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Although standard methods for analyzing water samples for the protozoan parasites Cryptosporidium spp. and Giardia duodenalis are available and widely used, equivalent methods for analyzing water samples for Toxoplasma gondii oocysts are lacking. This is partly due to the lack of a readily available, reliable immunomagnetic separation technique (IMS). Here we investigated the use of lectin-magnetic separation (LMS) for isolating T. gondii oocysts from water sample concentrates, with subsequent detection by microscopy or molecular methods. Four different types of magnetic beads coated with wheat germ agglutinin (WGA) were tested for capture of oocysts from clean or dirty water samples. Dynabeads (Myone T1 and M-280) consistently provided mean capture efficiencies from 1 ml clean water in excess of 97%. High recoveries were also found with Tamavidin beads (in excess of 90%) when LMS was used for capture from a small (1 ml) volume. Dissociation (required for detection by microscopy) using 0.1N hydrochloric acid (HCl), as standard in IMS, was not successful, but could be achieved using a combination of acidified pepsin (AP) and N-acetyl d-glucosamine. Although simple centrifugation was as effective as LMS when concentrating high numbers of oocysts from clean water, LMS provided superior results when oocysts numbers were low or the water sample was dirty. Application of LMS integrated with qPCR enabled detection of 10 oocysts per 10 ml dirty water sample concentrate. These findings indicate that LMS with WGA coupled to magnetic beads could be an efficient isolation step in the analysis of water sample concentrates for T. gondii oocysts, with detection either by microscopy or by qPCR. Copyright © 2017 Elsevier Ltd. All rights reserved.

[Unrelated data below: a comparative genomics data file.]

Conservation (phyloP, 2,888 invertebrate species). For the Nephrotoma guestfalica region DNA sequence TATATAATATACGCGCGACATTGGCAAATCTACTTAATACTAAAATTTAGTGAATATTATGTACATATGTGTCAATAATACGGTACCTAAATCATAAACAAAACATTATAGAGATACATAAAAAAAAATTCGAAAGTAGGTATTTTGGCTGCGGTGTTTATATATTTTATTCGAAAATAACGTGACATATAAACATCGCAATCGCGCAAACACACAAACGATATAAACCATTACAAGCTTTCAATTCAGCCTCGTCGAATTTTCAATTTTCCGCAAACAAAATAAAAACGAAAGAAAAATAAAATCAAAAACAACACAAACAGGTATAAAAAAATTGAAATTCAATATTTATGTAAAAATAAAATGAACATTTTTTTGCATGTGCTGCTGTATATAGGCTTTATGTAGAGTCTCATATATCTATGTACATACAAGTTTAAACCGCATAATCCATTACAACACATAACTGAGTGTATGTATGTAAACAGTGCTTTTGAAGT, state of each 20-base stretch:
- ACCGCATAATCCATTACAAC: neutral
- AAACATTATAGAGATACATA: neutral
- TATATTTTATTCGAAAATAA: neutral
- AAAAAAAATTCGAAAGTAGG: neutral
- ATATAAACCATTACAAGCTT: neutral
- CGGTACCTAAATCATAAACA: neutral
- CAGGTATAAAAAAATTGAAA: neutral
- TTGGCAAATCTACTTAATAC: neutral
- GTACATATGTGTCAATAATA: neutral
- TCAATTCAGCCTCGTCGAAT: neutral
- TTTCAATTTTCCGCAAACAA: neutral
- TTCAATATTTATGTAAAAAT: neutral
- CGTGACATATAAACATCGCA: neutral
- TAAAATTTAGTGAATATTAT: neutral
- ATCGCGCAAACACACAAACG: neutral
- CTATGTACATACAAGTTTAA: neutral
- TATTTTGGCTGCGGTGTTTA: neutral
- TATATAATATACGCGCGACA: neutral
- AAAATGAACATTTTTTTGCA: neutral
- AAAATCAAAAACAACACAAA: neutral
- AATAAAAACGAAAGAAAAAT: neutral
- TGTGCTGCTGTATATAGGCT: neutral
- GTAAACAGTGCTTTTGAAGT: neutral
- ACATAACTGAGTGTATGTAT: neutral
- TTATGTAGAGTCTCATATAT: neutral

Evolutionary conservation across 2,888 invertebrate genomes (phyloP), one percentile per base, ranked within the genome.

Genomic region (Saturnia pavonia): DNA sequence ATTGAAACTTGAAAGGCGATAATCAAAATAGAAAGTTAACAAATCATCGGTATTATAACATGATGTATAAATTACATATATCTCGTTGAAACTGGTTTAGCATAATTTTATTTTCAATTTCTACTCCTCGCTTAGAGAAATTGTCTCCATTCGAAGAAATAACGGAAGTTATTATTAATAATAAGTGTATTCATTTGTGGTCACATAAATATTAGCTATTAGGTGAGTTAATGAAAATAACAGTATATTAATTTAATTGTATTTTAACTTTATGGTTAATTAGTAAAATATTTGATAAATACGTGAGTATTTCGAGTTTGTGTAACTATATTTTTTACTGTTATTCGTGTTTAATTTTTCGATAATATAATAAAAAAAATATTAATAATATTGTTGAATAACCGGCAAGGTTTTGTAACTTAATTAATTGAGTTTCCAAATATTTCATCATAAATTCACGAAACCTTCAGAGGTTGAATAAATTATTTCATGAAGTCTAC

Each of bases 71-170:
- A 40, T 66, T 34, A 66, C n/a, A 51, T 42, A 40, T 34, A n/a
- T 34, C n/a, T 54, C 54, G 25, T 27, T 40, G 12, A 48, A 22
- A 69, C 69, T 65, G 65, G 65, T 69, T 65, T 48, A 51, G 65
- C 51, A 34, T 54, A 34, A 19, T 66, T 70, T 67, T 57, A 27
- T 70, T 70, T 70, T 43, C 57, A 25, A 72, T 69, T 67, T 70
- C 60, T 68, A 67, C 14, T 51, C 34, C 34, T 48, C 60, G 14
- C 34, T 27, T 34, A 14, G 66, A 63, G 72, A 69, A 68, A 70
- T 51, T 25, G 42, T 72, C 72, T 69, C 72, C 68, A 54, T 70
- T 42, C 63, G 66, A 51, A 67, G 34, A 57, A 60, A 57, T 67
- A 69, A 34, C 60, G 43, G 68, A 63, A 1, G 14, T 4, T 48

Jemere Bekele Harito, Andrew T Campbell, Kristoffer Relling Tysnes, J P Dubey, Lucy J Robertson. Lectin-magnetic separation (LMS) for isolation of Toxoplasma gondii oocysts from concentrated water samples prior to detection by microscopy or qPCR. Water research. 2017 May 01;114:228-236

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PMID: 28249214

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